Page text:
illustrated by Ezra Engle of ejeartworks.com
Most people I know believe that poverty and helplessness are sad issues that should be addressed. What many don’t agree on is how they should be addressed.
Politics polarize these people to judge each other with labels and accusations that others don’t care as much as they do.
To simplify the arguments, I hear that liberals accuse conservatives of not caring about the poor because of a general lack of support for government programs that give to the poor.
Conservatives accuse liberals of not caring about traditional morals because of their lack of support for laws that would enforce a more a more strict set of values involving marriage and sexual conduct. They also criticize efforts to remove prayer and references to God in schools and other government buildings.
I do see a pattern in this. One party criticizes the other for not giving power to the government that the other sees as a personal decision that should not be legislated. A fiscal conservative may say, “Don’t force me to give through the government. It would be better to protect selfish people’s right to choose where they give than to reduce my freedom to be generous to organizations I fully support. That would reduce my freedom to choose how I give.” A liberal may say, “Don’t force your morals on everyone. It would be better to allow some to live out their beliefs in a way you don’t like than to force your values and restrictions on everyone. That would reduce my freedom to choose how I live.”
I used to believe that the government should just do whatever I thought was right. In a democracy, it is the people who are responsible for the decisions of the government. Although I still believe in that idea, I see government and legislation as a wasteful and ineffective conduit to implement many of these ideas. I believe in generosity and selflessness, but the government takes away something more than revenue when it assumes the role of distributor from me. It takes away a felt compassion from the giver to the receiver. I believe in self control, loyalty, monogamy and modesty, but when the government dictates what substances are legal to have, what the terms of marriage are, and what a pastor can and can’t say in a church, it takes away the responsibility of individuals to make many decisions for themselves about what is wise, what commitments they are willing to make, and have the freedom to say things that are not popular.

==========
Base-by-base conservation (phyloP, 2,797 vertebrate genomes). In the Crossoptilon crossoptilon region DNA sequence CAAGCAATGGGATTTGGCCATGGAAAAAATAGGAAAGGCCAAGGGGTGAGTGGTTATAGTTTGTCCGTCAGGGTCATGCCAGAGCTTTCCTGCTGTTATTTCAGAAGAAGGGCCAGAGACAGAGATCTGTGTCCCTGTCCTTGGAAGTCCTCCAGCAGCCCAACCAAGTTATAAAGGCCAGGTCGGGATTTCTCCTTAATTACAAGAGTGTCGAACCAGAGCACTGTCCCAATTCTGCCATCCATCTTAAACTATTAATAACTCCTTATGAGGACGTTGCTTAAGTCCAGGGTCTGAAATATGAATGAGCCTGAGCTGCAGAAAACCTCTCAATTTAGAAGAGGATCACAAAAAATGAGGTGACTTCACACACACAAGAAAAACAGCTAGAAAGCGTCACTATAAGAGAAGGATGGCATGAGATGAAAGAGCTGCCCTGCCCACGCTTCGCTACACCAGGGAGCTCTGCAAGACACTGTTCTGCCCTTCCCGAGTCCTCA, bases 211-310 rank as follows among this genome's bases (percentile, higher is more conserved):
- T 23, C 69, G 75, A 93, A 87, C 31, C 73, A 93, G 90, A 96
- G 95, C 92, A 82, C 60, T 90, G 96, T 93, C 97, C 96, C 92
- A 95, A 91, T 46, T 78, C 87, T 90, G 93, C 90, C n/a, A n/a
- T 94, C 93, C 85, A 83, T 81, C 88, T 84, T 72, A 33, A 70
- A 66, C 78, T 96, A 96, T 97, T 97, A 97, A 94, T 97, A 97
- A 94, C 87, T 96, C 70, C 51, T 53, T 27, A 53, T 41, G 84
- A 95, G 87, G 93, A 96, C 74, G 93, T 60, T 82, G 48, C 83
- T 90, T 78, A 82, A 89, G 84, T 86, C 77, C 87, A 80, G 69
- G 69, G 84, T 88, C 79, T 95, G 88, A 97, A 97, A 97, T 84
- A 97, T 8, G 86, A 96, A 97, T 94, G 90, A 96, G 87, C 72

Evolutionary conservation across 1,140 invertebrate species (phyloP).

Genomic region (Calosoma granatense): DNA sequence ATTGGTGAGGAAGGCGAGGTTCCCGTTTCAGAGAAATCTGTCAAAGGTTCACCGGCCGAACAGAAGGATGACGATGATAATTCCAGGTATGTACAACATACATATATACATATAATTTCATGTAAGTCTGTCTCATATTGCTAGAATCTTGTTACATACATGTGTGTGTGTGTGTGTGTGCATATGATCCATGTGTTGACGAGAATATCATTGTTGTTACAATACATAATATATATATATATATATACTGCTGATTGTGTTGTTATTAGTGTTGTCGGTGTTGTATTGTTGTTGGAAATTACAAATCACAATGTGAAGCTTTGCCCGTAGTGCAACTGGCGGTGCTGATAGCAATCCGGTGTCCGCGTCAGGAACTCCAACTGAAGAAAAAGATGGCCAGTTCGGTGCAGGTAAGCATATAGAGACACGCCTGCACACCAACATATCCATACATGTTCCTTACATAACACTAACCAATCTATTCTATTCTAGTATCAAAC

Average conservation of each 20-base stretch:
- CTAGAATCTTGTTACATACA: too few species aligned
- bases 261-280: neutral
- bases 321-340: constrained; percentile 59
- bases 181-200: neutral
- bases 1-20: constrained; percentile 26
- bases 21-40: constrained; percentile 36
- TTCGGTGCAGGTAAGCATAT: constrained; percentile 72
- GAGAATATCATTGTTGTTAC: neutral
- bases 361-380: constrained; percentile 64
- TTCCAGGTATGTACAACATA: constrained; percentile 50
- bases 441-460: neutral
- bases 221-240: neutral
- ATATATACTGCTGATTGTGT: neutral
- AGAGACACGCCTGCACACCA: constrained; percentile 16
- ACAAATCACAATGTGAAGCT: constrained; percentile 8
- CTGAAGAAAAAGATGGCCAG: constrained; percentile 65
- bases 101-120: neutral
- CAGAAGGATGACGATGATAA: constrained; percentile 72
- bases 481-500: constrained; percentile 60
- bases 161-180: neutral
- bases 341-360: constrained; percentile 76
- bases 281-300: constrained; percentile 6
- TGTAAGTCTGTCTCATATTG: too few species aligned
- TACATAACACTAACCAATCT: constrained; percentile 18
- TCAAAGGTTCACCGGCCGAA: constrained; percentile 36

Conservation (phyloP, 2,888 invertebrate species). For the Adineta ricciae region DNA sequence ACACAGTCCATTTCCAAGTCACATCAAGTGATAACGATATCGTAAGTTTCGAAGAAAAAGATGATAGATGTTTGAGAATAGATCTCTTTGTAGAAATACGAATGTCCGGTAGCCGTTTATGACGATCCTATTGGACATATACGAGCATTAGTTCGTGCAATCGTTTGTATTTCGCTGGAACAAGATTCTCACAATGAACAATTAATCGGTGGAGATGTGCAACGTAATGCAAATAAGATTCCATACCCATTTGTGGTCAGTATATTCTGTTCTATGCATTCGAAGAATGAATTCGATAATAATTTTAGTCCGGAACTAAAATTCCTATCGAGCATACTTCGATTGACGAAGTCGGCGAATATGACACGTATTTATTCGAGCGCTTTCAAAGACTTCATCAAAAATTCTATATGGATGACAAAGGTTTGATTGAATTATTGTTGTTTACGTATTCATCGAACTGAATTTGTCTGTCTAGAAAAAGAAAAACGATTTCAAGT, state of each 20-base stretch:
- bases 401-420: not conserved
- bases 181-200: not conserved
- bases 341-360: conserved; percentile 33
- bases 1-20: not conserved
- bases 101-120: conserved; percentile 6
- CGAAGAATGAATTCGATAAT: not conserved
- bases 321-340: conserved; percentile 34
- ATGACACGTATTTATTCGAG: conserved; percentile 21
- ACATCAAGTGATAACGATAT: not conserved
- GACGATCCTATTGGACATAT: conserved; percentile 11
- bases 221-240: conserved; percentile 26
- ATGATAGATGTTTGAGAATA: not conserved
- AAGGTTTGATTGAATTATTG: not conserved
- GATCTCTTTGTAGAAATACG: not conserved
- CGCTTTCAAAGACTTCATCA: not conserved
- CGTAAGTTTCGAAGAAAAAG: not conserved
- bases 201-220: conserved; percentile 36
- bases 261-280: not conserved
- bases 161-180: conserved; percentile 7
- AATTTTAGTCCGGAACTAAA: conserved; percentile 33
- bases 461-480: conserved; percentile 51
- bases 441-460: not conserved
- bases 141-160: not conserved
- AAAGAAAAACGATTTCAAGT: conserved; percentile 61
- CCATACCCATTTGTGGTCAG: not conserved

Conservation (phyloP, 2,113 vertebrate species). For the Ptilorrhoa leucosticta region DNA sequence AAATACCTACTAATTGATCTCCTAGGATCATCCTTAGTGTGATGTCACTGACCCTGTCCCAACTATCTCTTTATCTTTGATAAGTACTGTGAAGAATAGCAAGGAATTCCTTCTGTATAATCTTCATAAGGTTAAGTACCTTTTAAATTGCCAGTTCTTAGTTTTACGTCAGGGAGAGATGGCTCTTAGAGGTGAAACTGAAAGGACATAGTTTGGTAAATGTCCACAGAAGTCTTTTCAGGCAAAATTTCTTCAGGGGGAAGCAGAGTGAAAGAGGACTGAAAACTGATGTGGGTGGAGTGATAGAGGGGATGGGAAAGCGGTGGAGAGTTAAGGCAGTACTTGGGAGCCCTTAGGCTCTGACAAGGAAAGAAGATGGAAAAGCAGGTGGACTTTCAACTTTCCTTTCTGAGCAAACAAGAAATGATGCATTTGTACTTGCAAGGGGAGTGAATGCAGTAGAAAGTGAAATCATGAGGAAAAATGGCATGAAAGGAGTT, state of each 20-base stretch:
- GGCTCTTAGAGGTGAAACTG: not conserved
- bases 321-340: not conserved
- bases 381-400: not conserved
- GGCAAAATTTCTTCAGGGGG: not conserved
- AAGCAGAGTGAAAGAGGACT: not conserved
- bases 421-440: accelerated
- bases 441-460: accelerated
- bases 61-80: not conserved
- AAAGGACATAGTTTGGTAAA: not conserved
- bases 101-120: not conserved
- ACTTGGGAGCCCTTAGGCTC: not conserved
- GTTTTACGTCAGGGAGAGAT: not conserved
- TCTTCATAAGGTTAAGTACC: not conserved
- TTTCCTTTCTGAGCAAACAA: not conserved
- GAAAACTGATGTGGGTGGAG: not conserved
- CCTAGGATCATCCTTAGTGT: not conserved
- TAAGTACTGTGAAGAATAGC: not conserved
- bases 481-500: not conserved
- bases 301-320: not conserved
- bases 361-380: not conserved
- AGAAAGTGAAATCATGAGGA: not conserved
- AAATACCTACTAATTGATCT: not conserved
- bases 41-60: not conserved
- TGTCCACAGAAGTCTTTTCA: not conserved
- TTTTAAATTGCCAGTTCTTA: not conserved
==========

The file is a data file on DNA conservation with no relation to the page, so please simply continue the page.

For the Republican party to get it’s way, I fear it would be like having an embarrassing friend who is seen as a bully, picking fights and stirring up trouble for everyone and causing unnecessary & expensive drama, even though they mean well, and just want to make things right as they see it.
For the Democratic party to get it’s way, I fear it would be like having a well-meaning friend who wants to give gifts they can’t afford to give and help everyone out using their credit card, not realizing how much of a mess they have left things for everyone involved.
I believe that the government should solve more problems than it makes. When the government oversteps what it is good or efficient at, it will create more problems than it solves. Right now, I believe that the US government is bigger than it needs to be, and its role and our expectations of what problems it solves should be reduced. Some believe that voting for a third party candidate is throwing my vote away in a two-party race, but I think that believing that a two-party outcome is always inevitable would be throwing away my vote. I am voting my conscience from now on, and I hope you do also.